4.        Let me give you some examples: Following the last execution on Council of Europe territory (before the enlargement process) in Turkey in 1984, all then Council of Europe member states applied moratoria on executions in practice, and many abolished the death penalty completely and signed and ratified the new Protocol No. 6 of the European Convention on Human Rights. The Council of Europe as an execution-free zone on the way to a death-penalty-free zone was thus established as early as 1985. Unfortunately, many aspiring (and sadly, also some newly admitted) member states of the organisation called this Council of Europe standard into question – and put people to death, often in defiance of their commitments and obligations. Our Assembly had to debate the death penalty and executions no less than five times in four years, and had to threaten sanctions to exact compliance. Luckily, since April 1997 the Council of Europe has once again become an execution-free zone on the way to a death-penalty-free zone – but only 12 years and hundreds of deaths later. In December 1998, our Rapporteur on the abolition of the death penalty, Mrs Wohlwend, had to inform us that, once more, some member states were considering restarting executions, as high-ranking officials and politicians made public statements in this vein in Russia, Ukraine and Albania. This Committee will fight to uphold our organisation’s high standards in this field, and so, I assume, will the Assembly – but who can deny that it was the enlargement process which brought with it this problem of the continued putting into question of an established standard in the human rights field?

5.        The other example I would like to give concerns the effect of the enlargement process on standard-setting – the rights and treatment of national minorities. The new member states are not the only ones with problems in this field, as is well known. But certain of these new member states were amongst those which put the brakes on an important standard-setting exercise the Heads of State and Government had mandated the Council of Europe to undertake at the Vienna Summit in 1993: the elaboration of an additional protocol to the European Convention on Human Rights on the protection of national minorities. The Assembly’s courageous proposal of Recommendation 1201 (1993) was ignored; the result was a Framework Convention with no teeth to it. And this in an age where our troubled continent has had to live through several bloody civil wars ignited on the fire-stone of the rights of national minorities or their violation – from Bosnia and Herzegovina over Chechnya to Kosovo.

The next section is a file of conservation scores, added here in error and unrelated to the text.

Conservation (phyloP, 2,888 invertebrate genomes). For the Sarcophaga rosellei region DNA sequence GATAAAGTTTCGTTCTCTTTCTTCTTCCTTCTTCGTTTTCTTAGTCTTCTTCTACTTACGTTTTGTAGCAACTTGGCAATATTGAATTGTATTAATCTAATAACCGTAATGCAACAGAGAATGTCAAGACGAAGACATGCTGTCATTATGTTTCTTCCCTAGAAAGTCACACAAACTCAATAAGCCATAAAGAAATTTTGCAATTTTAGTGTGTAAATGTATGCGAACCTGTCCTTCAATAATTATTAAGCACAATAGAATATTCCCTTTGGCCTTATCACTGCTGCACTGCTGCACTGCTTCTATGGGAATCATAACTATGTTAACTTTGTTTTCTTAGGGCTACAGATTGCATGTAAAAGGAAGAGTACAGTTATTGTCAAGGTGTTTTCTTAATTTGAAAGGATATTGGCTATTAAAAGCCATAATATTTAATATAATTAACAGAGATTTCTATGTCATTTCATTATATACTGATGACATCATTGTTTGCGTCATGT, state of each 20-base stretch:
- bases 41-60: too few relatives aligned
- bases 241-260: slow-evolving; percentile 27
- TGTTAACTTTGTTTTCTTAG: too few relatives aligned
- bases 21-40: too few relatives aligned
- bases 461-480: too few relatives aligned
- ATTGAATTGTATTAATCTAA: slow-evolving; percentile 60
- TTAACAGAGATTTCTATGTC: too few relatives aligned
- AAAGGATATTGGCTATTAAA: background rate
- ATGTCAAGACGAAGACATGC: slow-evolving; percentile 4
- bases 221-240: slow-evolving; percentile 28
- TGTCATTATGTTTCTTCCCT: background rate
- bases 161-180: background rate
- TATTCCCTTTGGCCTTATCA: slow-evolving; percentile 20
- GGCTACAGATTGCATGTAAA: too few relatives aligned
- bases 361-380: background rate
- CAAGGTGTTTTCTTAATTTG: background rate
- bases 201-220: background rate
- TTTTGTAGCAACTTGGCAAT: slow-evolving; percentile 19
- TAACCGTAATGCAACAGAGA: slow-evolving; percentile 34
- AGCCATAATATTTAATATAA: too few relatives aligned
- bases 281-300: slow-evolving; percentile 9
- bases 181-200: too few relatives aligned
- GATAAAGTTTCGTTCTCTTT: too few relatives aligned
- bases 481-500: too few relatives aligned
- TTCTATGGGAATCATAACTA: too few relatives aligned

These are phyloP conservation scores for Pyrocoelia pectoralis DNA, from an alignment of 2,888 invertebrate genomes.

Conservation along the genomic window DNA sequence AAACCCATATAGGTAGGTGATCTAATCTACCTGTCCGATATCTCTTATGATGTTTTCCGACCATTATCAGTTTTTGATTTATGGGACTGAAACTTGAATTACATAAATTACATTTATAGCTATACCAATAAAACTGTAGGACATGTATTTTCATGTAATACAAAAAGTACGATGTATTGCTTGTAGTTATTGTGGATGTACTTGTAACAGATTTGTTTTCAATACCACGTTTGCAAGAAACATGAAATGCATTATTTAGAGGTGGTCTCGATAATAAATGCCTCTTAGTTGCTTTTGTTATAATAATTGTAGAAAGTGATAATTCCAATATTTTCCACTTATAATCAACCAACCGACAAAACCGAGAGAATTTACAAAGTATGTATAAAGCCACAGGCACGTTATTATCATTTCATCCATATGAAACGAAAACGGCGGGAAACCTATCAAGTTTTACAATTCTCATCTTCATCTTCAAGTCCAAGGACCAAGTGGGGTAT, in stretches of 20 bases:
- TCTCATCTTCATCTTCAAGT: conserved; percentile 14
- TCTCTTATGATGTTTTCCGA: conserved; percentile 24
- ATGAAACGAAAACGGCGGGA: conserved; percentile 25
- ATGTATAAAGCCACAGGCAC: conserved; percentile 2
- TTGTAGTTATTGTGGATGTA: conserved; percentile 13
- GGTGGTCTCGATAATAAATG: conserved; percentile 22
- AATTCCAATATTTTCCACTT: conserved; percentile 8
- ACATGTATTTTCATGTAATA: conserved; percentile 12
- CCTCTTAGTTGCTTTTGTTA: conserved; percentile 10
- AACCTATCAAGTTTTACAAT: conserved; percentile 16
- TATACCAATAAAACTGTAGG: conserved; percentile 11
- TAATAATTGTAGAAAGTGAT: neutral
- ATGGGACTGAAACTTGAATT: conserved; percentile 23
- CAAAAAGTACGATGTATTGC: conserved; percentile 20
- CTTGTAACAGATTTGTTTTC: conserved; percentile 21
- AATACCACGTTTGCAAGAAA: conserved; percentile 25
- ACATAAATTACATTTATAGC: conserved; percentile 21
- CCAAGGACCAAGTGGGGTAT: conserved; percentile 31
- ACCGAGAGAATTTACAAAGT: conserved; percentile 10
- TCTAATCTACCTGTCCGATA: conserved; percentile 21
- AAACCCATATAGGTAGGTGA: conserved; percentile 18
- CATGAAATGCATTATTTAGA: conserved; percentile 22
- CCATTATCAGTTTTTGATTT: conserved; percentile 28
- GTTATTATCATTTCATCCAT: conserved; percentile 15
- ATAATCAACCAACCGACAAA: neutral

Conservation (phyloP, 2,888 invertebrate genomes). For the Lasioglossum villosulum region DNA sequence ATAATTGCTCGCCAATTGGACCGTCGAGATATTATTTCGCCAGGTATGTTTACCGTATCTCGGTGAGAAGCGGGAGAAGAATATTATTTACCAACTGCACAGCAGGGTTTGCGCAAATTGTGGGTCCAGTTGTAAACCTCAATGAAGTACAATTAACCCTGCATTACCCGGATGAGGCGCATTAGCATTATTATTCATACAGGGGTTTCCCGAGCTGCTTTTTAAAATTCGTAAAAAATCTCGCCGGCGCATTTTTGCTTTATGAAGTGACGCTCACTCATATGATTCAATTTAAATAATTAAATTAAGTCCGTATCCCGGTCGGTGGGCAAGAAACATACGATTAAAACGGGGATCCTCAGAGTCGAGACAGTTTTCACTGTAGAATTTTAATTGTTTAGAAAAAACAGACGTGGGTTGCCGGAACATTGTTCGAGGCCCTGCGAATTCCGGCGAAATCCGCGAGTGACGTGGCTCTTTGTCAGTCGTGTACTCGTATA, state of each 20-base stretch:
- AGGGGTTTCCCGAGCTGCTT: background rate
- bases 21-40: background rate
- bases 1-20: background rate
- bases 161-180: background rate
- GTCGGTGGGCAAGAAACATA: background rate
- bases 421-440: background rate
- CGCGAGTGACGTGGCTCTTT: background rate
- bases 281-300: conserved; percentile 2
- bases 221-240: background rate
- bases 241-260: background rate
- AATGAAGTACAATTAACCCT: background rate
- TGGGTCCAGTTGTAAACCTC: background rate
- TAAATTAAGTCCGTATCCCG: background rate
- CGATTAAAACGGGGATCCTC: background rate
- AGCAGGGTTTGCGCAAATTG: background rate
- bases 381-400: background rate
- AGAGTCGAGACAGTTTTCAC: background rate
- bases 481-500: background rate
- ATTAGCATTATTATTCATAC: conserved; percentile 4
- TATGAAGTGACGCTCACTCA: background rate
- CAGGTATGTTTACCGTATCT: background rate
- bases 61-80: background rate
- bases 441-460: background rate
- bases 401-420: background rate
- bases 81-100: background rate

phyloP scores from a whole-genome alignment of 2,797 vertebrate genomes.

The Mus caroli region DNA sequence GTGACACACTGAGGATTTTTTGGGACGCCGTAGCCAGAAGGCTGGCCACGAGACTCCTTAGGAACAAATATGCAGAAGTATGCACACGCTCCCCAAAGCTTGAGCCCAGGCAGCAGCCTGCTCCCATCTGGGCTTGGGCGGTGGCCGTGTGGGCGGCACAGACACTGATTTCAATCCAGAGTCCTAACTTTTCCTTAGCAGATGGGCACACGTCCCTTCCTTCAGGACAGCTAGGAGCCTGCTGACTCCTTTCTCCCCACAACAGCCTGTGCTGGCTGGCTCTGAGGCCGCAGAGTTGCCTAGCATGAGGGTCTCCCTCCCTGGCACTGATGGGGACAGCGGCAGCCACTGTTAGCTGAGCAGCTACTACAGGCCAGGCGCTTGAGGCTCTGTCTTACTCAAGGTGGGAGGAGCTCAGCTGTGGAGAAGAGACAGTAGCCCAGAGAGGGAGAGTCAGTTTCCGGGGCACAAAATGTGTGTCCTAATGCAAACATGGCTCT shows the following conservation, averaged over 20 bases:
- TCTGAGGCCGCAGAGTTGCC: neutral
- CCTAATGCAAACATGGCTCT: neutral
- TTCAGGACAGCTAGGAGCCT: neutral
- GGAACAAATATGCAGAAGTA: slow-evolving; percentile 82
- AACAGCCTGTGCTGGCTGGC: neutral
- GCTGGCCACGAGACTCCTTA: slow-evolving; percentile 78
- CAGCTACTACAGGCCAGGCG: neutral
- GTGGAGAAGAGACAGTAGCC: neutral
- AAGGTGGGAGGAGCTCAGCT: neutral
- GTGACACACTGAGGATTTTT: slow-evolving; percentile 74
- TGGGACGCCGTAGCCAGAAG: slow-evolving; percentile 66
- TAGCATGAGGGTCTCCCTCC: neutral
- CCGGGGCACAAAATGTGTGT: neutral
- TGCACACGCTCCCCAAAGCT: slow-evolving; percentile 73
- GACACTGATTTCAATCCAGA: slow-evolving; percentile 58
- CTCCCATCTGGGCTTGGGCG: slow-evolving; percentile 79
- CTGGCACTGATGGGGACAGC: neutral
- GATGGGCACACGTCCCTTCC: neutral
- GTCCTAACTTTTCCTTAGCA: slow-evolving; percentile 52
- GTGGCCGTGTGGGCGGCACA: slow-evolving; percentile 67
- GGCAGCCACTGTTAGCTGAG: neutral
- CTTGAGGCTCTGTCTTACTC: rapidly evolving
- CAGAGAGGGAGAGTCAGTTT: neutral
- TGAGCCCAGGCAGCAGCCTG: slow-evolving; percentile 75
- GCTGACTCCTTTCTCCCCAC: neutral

6.        The Wise Persons were, I think, aware of these developments, and made some recommendations which I can fully support; these recommendations are to be found on page 7 of their report. However, perhaps inevitably, these fundamental recommendations end up somewhat swamped by other, more detailed recommendations on the reform of the day-to-day management of the organisation, and are thus easily lost from sight. I will therefore now take the liberty to emphasise those recommendations which I find fundamental, and add a few considerations of my own.

III.       Conclusions: The Council of Europe as a political organisation promoting and defending pluralist democracy, human rights and the rule of law

7.        To be effective as a political organisation with the brief of promoting and defending pluralist democracy, human rights and the rule of law, the Council of Europe must:

i. stand together:

ii. stand firm:

iii. stand tall:

IV. Suggested amendments

8.        I shall limit myself to a few technical amendments:

- Amendments to the draft opinion

Amendment A:

Replace paragraph 6 by the following text:

Amendment B:

Replace paragraph 7 by the following text:

Amendment C:

In paragraph 15 ii. f, replace the word “before” with “for”.

Amendment D:

In paragraph 15 iii., add a further sub-paragraph after sub-paragraph a:

Amendment E:

In paragraph 15 vi., add a further sub-paragraph after sub-paragraph d:

- Amendments to the draft resolution

Amendment A:

After sub-paragraph 5.i, add the following new sub-paragraph:

Amendment B:

At the end of sub-paragraph 5.vi., add the following words:

      "and the Parliamentary Assembly of the Central European Initiative."

Reporting committee: Political Affairs Committee

Committee for opinion: Committee on Legal Affairs and Human Rights

Reference to committee: Doc. 8261 and Reference 2343 of 4 November 1998

Opinion unanimously approved by the committee on 8 January 1999

Secretaries to the committee: Mr Plate, Ms Coin and Ms Kleinsorge


1 See Docs 8261 and 8286.